The search by the U.S. Coast Guard for Toronto filmmaker and conservationist Rob Stewart continued in the Atlantic Ocean off the Upper Florida Keys on Wednesday. Mr. Stewart, best known for his 2006 documentary Sharkwater, was scuba diving near Alligator Reef, approximately eight kilometres off the ocean side of Lower Matecumbe Key.
The Coast Guard said in a news release that a crew member of The Pisces reported the 37-year-old Mr. Stewart missing about 5:15 p.m. on Tuesday. Mr. Stewart was with three other divers, all of whom are safe.
It is believed that Mr. Stewart and one other diver were on a final dive of the day when the mishap took place. After surfacing, Mr. Stewart gave the thumbs-up sign that he was okay. The other diver lost consciousness, either on the boat or in the water. While that diver was being attended to, Mr. Stewart disappeared.
Mr. Stewart, in the area filming a sequel to Sharkwater, was diving off the Queen of Nassau wreck. Sharkwater is a highly regarded feature about a species that the photographer-turned-filmmaker believed was misunderstood and needlessly feared.
According to Paul Watson, an environmental activist who founded the Sea Shepherd Conservation Society, Mr. Stewart and the other diver were using underwater breathing gear known as rebreathers, which absorb the carbon dioxide of a user's exhaled breath to permit the recycling of the substantially unused oxygen content.
"The problem with rebreathers is that they can be quite dangerous," Mr. Watson told The Globe and Mail from Miami. "You can pass out, and that's not a good thing to do in water."
One feature of the rebreathers is that they don't produce exhale bubbles, which would scare away the sharks Mr. Stewart may have been filming. "The problem with rebreathers is that you don't even know you have a problem until it happens," said Mr. Watson, who believes it's likely that Mr. Stewart had passed out after resurfacing.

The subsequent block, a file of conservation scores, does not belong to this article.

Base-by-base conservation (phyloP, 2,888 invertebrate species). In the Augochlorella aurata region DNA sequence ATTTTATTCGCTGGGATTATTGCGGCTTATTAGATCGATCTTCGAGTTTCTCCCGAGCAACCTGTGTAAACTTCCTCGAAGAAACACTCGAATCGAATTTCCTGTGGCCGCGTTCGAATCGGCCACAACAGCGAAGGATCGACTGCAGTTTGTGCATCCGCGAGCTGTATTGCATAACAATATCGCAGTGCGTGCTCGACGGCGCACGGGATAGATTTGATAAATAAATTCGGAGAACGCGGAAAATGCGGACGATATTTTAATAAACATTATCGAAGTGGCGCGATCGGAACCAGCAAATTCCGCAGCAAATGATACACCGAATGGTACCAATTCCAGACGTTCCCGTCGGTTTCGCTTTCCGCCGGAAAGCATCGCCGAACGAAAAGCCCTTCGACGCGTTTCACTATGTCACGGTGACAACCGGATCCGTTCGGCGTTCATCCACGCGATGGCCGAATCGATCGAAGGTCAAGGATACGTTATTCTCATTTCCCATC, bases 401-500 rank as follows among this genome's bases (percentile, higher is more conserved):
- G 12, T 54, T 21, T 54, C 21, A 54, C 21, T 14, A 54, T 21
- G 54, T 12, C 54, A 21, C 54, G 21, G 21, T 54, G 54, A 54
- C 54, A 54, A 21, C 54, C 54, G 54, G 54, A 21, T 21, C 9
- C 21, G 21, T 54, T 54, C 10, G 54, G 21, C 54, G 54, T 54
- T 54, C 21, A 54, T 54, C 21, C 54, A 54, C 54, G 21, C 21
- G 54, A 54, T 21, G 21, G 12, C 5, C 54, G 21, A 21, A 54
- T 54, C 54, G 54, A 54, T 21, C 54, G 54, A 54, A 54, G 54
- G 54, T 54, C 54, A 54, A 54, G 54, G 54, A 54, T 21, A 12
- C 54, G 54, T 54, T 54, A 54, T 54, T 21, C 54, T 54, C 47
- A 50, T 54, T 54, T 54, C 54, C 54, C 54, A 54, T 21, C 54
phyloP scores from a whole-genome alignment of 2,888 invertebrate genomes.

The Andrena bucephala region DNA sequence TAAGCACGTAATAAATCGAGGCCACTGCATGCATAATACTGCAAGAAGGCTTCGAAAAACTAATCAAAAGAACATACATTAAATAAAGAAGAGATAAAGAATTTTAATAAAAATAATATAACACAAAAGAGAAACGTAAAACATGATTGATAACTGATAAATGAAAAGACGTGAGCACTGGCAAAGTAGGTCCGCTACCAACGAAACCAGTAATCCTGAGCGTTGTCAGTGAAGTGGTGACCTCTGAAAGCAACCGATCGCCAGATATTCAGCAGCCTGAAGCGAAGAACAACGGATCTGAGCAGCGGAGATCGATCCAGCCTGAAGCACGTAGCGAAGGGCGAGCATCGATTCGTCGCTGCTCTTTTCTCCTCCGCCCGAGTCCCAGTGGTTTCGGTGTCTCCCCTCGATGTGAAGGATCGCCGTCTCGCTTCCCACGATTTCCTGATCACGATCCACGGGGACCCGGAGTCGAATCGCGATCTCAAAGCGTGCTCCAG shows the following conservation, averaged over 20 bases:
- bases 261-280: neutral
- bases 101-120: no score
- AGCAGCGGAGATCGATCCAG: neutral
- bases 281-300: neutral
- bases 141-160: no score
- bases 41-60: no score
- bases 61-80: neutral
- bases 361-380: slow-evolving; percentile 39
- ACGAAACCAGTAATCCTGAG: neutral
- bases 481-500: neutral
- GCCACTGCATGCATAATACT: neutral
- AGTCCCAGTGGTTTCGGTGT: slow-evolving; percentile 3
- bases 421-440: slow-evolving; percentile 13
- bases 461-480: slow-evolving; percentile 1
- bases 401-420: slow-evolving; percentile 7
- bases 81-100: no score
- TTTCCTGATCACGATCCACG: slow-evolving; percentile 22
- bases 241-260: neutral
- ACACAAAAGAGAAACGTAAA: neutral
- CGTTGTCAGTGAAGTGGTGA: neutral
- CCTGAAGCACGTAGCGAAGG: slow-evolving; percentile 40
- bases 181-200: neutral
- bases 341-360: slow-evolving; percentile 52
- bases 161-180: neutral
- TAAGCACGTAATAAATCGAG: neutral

Mr. Stewart was wearing a dry suit, which would make him difficult to detect at night using thermal imaging scanning. "I think the chances of finding him are pretty remote, at least for a few days," said Mr. Watson, who is assisting in the mission to find his friend.
The son of Brian and Sandra Stewart, co-founders and co-CEOs of Tribute Entertainment Media Group, Mr. Stewart has championed the preservation of sharks. "Unfortunately, our unfounded fear of sharks has blinded us to their decimation," Mr. Stewart wrote in a piece for The Globe in 2015.
"We're just devastated," Mr. Stewart's mother told The Globe. "He wanted to show people the beauty of sharks." Mr. Stewart's father added, "He changed the world. He will be looked upon for generations as a man who fought to save the ocean and who fought to save a species that he loved."
Mr. Stewart's parents rushed from their home in Toronto to the Keys, where they held a news conference. The family has established an online funding campaign to support private aircraft, boats, fuel and additional resources needed to complement the Coast Guard's ongoing search.
The family told The Globe that friends of Mr. Stewart are flocking into the Keys from all over and that Key West singer Jimmy Buffett is sending a plane and English entrepreneur and philanthropist Richard Branson has offered a helicopter to aid in the search.
Weather conditions were good at the time of the dive. Coast Guard senior chief Nyx Cangemi said the search for Mr. Stewart includes boat and helicopter crews and hasn't stopped since Tuesday afternoon.
The U.S. Navy, the Florida Fish and Wildlife Conservation Commission and the Monroe County Sheriff's Office are assisting in the search.
"As long as there's a chance of survival, we're going to search," Mr. Cangemi said in an interview. "We remain hopeful that we'll be able to find him alive."
With a report from Associated Press